A Very Bon Event
28 January Soup Kitchen
"The last time we played here, one person clapped." That’s the opening introduction from The Hipshakes. I think I could see the person to whom they referred, lurking in the audience. He looked just the wrong side of 40, balding, seemingly enjoying a beer. By the end of the gig he was seen swinging his upper torso along to the music in a style akin to a ‘bad uncle’, dancing without moving his feet an inch.
Many years ago, there was a TV programme called The Tomorrow People - which incidentally starred Martin Kemp, who would go on to start a band called Splendid Buffet, or perhaps it was Spandau Ballet. Anyway, these youngsters had the ability to jaunt from place to place without the need of a transporter. Such a personal transportation system would have been a great advantage on a day when there were at least two all-day music events, plus a host of decent bands at other venues.
So whilst Deaf Institute’s Stay Fresh had an inviting itinerary, the people at Very Bon also have an excellent reputation for intriguing line-ups. Hence, for less than the price of a pint, I jaunted into the two bands at Soup Kitchen. They didn't disappoint.
There weren't that many at the start of their set to see and hear The Hipshakes create their own musical formula to banish the January blues, but don't let that put anyone off catching some glorious dispatched, sparkly, sparky numbers. With punkish overtones, but less phlegm, the three-counties four-piece (Derbyshire, Yorkshire and Greater Manchester) ripped through a thoroughly enjoyable set that may have included a cover of The Damned to finish with. But then again, I'm on the wrong side of 40 to remember things clearly.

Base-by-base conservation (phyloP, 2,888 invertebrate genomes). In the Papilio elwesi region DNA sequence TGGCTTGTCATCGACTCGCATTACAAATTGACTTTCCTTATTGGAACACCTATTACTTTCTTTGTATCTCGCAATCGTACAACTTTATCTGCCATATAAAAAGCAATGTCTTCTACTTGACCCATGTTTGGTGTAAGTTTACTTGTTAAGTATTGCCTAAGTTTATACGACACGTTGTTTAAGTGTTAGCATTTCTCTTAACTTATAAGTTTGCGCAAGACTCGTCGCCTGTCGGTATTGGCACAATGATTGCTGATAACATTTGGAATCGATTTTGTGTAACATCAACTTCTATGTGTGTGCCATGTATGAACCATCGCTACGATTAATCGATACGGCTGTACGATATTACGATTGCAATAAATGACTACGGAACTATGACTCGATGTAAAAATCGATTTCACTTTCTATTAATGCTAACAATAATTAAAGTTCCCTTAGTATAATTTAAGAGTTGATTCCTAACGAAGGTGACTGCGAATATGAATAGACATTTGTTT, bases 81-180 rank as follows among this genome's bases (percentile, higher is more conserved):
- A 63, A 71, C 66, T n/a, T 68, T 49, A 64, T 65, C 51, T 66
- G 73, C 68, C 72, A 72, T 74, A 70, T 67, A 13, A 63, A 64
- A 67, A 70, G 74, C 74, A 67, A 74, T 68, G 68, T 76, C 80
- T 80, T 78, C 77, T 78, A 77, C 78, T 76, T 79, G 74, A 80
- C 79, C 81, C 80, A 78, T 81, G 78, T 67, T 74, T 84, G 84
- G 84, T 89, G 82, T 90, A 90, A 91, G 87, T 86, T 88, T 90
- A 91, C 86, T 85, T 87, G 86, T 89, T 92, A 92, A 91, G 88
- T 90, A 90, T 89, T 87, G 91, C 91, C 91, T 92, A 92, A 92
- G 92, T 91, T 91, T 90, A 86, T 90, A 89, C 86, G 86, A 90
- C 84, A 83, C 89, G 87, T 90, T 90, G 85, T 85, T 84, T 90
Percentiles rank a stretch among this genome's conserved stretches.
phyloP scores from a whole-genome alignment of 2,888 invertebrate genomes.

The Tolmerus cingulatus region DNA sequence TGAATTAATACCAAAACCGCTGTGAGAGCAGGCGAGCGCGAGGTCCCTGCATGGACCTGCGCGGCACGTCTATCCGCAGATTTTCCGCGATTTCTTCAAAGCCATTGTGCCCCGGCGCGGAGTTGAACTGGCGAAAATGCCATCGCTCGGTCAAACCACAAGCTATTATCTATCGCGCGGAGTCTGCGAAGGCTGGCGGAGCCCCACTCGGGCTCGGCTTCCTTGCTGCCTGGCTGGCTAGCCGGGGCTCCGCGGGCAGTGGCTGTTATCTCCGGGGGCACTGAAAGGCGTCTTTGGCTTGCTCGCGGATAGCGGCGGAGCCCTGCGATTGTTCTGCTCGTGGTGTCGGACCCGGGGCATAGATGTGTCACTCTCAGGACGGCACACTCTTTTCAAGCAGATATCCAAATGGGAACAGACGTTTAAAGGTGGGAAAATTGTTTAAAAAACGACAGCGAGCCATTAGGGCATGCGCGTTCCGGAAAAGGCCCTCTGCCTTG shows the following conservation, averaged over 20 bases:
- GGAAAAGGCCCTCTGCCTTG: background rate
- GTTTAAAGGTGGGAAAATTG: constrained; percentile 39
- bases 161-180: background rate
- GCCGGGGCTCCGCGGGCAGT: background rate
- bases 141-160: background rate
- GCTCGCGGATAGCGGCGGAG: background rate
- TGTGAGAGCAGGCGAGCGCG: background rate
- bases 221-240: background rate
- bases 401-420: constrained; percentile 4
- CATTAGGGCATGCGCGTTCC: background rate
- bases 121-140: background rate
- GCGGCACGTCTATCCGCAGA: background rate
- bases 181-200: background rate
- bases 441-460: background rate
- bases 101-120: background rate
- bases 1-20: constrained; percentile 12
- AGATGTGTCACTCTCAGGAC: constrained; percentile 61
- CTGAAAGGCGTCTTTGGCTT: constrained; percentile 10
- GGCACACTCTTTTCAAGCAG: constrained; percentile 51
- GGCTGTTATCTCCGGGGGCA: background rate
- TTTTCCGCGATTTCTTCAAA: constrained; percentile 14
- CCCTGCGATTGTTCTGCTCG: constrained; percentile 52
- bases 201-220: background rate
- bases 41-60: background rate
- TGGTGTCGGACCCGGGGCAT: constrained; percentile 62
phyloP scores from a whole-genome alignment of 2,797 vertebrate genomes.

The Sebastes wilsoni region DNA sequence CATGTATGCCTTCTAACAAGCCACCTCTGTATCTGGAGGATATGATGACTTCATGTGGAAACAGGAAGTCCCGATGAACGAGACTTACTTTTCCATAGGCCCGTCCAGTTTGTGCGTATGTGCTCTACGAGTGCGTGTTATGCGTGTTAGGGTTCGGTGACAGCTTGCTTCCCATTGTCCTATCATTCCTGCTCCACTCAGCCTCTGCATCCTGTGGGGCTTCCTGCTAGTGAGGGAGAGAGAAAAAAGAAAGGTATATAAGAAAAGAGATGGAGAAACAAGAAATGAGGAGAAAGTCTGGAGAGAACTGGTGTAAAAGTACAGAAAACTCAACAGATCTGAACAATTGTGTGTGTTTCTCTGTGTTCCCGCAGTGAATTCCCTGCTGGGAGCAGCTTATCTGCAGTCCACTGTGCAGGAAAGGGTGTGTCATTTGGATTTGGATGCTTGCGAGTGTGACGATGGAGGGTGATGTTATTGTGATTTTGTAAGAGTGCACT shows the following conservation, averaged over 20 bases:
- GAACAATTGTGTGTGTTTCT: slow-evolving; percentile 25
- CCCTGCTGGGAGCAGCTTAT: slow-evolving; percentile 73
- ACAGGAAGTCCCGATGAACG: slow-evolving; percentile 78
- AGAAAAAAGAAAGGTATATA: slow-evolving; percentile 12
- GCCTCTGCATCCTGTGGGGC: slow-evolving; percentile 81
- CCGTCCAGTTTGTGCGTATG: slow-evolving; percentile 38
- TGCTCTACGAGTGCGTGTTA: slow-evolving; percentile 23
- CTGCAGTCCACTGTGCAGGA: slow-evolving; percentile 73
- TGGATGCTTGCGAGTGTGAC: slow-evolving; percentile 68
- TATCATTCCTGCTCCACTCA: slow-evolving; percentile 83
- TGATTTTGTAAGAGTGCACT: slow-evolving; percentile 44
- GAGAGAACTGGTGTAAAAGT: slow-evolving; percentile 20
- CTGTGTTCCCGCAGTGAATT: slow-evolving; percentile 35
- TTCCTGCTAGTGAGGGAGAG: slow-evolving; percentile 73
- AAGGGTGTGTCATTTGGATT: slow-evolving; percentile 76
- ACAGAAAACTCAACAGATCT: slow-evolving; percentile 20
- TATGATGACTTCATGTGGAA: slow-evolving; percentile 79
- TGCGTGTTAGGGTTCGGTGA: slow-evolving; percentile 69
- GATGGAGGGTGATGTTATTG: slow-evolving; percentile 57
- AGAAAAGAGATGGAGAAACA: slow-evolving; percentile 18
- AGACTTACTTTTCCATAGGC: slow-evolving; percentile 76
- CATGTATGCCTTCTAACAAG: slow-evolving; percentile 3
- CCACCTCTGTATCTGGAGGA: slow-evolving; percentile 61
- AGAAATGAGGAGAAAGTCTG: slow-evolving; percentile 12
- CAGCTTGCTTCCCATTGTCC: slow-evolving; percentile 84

Yes, several more than one person did clap.
Don't turn up to an Irma Vep gig expecting to stumble across three-minute pop nuggets that will go straight to number one in the charts. In addition, and just to avoid any confusion, whilst there may be four males in the current line-up, they are most definitely not a boy band.
Edwin Stevens is the fulcrum around which Irma Vep revolve and his participation in other bands provides a cross-pollination of sounds, so, having previously seen Irma Vep on a number of occasions, the one thing to expect is the unexpected. On some occasions, you may find Stevens delivering a solo set from inside a one-person tent (Klondyke Club) or you may find a full band line-up.